Sec. 7-1. Use of force in defense of person.
A person is justified in the use of force against another when and to the extent that he reasonably believes that such conduct is necessary to defend himself or another against such other’s imminent use of unlawful force. However, he is justified in the use of force which is intended or likely to cause death or great bodily harm only if he reasonably believes that such force is necessary to prevent imminent death or great bodily harm to himself or another, or the commission of a forcible felony.
Sec. 7-2. Use of force in defense of dwelling.
A person is justified in the use of force against another when and to the extent that he reasonably believes that such conduct is necessary to prevent or terminate such other’s unlawful entry into or attack upon a dwelling. However, he is justified in the use of force which is intended or likely to cause death or great bodily harm if:
Obviously, an attorney would need to be consulted at this point, but the State does provide for the justifiable use of force in defense of a person or property. In Section 7-1, the law also makes mention of a forcible felony, which is further defined as follows by the Illinois Compiled Statutes:
|Sec. 2-8. “Forcible felony” means treason, first degree murder, second degree murder, predatory criminal sexual assault of a child, aggravated criminal sexual assault, criminal sexual assault, robbery, burglary, residential burglary, aggravated arson, arson, aggravated kidnapping, kidnapping, aggravated battery resulting in great bodily harm or permanent disability or disfigurement and any other felony which involves the use or threat of physical force against any individual.|
Each of the crimes listed under “forcible felony” have their own specific definitions, too, so it should be obvious that using a firearm to defend yourself, your loved ones, or your property would create a very complex claim – well beyond the scope of your insurance agent to answer in terms of coverage.
With this in mind, are there other sources of coverage available? What if your insurance company completely excludes “expected or intended” injuries, with no exception made for reasonable force? Or what if you just want some additional protection in case the unthinkable happens?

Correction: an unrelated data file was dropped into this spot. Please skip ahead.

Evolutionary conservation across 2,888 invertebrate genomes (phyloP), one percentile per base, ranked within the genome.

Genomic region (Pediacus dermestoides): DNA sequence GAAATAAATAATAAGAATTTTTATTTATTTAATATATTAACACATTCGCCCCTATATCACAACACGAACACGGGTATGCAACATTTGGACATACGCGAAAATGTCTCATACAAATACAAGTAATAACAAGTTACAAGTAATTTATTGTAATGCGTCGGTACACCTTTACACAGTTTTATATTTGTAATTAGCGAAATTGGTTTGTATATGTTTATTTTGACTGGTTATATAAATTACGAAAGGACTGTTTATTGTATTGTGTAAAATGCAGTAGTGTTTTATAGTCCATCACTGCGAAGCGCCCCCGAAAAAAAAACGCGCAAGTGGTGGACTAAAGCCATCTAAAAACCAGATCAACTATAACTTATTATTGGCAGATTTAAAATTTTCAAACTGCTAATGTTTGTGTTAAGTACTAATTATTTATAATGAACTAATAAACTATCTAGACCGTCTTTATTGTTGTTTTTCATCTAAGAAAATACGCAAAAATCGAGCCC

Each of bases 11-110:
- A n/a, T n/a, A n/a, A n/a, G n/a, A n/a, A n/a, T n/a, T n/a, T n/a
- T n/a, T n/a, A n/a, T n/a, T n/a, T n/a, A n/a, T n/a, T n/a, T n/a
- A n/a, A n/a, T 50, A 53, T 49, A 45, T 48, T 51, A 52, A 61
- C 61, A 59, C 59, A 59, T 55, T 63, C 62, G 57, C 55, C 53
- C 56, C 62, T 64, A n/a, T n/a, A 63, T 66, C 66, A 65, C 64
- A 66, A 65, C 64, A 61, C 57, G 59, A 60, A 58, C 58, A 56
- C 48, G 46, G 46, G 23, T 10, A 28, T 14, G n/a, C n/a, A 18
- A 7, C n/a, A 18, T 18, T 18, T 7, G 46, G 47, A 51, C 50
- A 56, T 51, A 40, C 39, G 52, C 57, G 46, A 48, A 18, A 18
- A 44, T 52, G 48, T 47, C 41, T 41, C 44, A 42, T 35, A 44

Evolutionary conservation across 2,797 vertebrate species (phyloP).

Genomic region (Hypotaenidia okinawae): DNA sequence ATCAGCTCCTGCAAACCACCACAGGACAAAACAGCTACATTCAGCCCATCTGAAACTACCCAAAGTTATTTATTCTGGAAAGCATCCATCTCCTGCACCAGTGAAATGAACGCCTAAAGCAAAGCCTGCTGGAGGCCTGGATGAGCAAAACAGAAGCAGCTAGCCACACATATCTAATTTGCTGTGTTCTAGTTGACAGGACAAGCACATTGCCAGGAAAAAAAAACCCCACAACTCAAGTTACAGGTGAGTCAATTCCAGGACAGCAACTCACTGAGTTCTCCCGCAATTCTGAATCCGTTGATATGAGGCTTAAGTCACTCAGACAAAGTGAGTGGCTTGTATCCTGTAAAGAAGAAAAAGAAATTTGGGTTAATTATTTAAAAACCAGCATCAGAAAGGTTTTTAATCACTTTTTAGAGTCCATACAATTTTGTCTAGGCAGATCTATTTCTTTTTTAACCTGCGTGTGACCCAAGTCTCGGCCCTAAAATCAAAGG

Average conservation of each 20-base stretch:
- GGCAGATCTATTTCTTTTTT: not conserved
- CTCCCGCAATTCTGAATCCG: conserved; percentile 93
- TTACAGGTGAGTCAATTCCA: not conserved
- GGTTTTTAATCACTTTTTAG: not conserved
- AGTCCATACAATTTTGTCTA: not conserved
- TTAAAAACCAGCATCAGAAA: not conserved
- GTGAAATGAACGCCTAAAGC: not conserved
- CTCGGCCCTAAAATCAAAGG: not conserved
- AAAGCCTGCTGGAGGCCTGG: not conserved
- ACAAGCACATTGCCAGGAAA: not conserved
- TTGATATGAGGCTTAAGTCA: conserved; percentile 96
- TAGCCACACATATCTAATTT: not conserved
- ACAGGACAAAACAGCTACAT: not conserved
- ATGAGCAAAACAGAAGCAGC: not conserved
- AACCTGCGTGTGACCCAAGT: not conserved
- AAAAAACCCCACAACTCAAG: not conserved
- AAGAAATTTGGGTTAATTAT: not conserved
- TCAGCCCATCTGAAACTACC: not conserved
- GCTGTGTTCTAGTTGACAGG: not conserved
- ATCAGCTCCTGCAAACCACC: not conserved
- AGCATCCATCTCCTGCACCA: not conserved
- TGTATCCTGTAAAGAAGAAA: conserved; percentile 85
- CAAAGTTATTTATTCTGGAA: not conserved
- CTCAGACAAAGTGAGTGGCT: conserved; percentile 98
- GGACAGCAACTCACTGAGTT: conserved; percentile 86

An online search for “Self Defense Liability Insurance” revealed a number of different options for additional coverage, along with a detailed summary of six different concealed carry insurance programs, written by the editors of Gun Digest in January 2020. The article lists the pros and cons of each program, along with annual costs. And just like your homeowner’s insurance policy, the article stresses the importance of reading the contract before you buy. Any plan you review online should include a link to a sample policy, like this one. (This is not an endorsement of any plan, just an illustration of what a sample policy looks like.)
Some important coverage options to consider include the following:
Attorney Fees. Does the policy cover retainer, criminal defense, civil defense, and damages? If so, are expenses paid up front or on a reimbursement basis? Reimbursement policies are generally less expensive but include specific conditions that must be met before they pay.
Bail Bond. You may find yourself charged with a crime and later found not guilty. In the interim, if you don’t have bail bond coverage, you could be sitting in jail when you really need to be putting your affairs in order.
Coverage Across State Lines. Insurance and firearms laws differ from state to state. Confirm the policy’s coverage territory if you travel with a defensive firearm.
Expert Resources. Does the company providing or sponsoring the policy provide you with training in the proper use of a firearm? Do they provide you with a solid understanding of the self-defense laws in your state? Do they have an experienced legal team at your disposal?
The decision to purchase a firearm should never be taken lightly. Just as much or more time should be devoted to researching and planning for responsible ownership as is given to purchasing and practicing. It is extremely important to learn what coverage you have and don’t have from your homeowner’s insurance policy and to consider purchasing supplemental coverage that fits your needs and budget.